How long should I keep my credit card statements? – Councilor Forbes

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If you’re feeling overwhelmed by years of paperwork, be careful. You may be able to ease your burden on your credit card statements.

Experts suggest that credit card holders should keep their personal credit card statements for at least 60 days. But how long all that extra paper (or those extra bytes) needs to be kept can change depending on credit card usage and whether the cardholder relies on hard copies or statements. online (or both).

For many people, keeping credit card statements for at least 60 days is probably sufficient. It is important to verify and confirm purchases made using copies of receipts or other proof of purchase. Reviewing each monthly statement also helps to avoid surprises, spot errors, and identify signs of identity theft or fraud.

According to the Fair Credit Billing Act, consumers have up to 60 days to report signs of fraud or other billing errors to credit card services, but the sooner they can, the better. Recording credit card statements is also still useful for tracking spending habits and maintaining a budget.

It may be advisable to keep records for more than 60 days for other reasons:

  • While the cardholder relies only on hard copies, some experts suggest keeping copies of credit card statements for up to 12 months. This is useful not only for tracking spending habits, but also in case unexpected problems arise later.
  • If a charge to a specific credit card statement is the subject of a dispute, it’s always a good idea to keep the statement until the dispute is resolved. It can take 30 to 90 days depending on the situation and the credit card company.
  • If a purchase should result in a credit on the statement, keep the statement that shows proof of purchase until the credit is received. For example, a travel reward card may give a credit on your statement to enroll in TSA PreCheck or other eligible travel expenses.
  • Some credit cards offer extended guarantees on qualifying purchases, such as televisions or speaker systems. Keep the credit card statement showing proof of purchase for as long as the extended warranty is supposed to last. For example, if the purchased TV has a two-year warranty and the credit card used grants an additional year, keep the corresponding statement for three years.
  • Some credit cards offer return protection for qualifying purchases. Keep the statement for as long as the protection lasts.

Tax expenditures are a very important reason to keep credit card statements for more than 60 days. This can be particularly useful for those who use business credit cards. The IRS reserves the right to check the financial background of anyone up to six years of age. In this case, it is wise to keep credit card statements for at least three years, preferably six years if there is a very high risk of an audit. Credit card statements are essential to prove business expenses, large purchases or payments (several thousand dollars), or tax deductions like charitable donations.

Keeping the returns in a safe place is essential in all cases. Most credit card companies offer online account access that allows account holders to access their statements for at least one year. Some popular companies have a longer reading history. For example, Chase allows account holders to search up to seven years of statements. Bank of America allows you to search for up to three years of statements.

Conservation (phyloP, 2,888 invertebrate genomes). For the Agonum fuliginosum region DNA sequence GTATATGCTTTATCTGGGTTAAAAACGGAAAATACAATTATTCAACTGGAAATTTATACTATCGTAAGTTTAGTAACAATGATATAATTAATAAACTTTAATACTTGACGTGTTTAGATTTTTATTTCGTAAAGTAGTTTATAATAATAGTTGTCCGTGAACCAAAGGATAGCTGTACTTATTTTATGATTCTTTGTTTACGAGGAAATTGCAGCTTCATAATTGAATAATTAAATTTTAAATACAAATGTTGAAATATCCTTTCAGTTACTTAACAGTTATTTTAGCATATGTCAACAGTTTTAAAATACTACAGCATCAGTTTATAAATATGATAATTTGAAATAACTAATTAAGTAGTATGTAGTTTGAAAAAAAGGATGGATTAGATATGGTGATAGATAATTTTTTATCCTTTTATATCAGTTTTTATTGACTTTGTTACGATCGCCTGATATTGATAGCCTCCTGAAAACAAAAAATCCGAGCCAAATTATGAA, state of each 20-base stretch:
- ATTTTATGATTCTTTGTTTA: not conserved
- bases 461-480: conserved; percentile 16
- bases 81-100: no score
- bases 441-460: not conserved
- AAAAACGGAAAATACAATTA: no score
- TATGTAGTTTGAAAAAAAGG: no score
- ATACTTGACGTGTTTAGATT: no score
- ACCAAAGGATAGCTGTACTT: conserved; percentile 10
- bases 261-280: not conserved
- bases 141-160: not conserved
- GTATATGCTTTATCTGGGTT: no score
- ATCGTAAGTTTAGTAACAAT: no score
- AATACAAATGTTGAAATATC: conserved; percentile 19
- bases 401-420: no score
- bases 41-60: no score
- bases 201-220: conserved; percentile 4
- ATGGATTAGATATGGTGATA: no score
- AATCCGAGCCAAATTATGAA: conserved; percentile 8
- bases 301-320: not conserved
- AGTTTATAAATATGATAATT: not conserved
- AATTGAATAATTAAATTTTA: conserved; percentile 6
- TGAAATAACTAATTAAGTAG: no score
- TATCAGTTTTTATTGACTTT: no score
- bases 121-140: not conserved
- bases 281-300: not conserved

The best practice is to download the statement for each month and save it to a password protected file. There is no guarantee that a credit card manager will keep statements longer than they advertise. The statements may not even be easily accessible by a simple search. Downloading statements at least once a month will also be helpful if the account holder decides to close an account. Often, credit card statements will no longer be accessible after the account is closed.

For those who rely on paper statements, it is important to organize and file hard copies in a safe place. Experts recommend a fireproof, lockable safe that is stored in a safe place. Always label returns with the month, year and any other important notes to remember. Accordion file systems are handy for keeping everything organized for those who don’t want bulky filing cabinets but need to avoid what I like to call the “fire hazard office”.

Once the credit card statements become old news, the next step is to get rid of the old copies. Online statements can be kept on a hard drive as long as needed and then deleted permanently to free up storage space.

Hard copies take a little more effort to get rid of. Believe it or not, dumpster divers who find old credit card statements in trash cans or landfills can steal your identity along with their new “treasure.” The best way to prevent identity theft is to destroy every statement before you throw it away. The shredders can be purchased cheaply from online retailers like Amazon. Office providers like FedEx or Office Depot also offer shredding services for a fee. Shredding old credit card statements (and other important financial documents) is crucial to protect account numbers, names, addresses, and most importantly, Social Security numbers.

Final result

Keeping and organizing credit card statements can seem, and to many, quite boring, but it’s important to review financial records in order to avoid any surprises. Getting audited by the IRS or losing thousands of dollars to fraud is a lot less fun than filling out a little paperwork. Be sure to download online statements monthly and shred hard copies when no longer needed.

About Robert Moody

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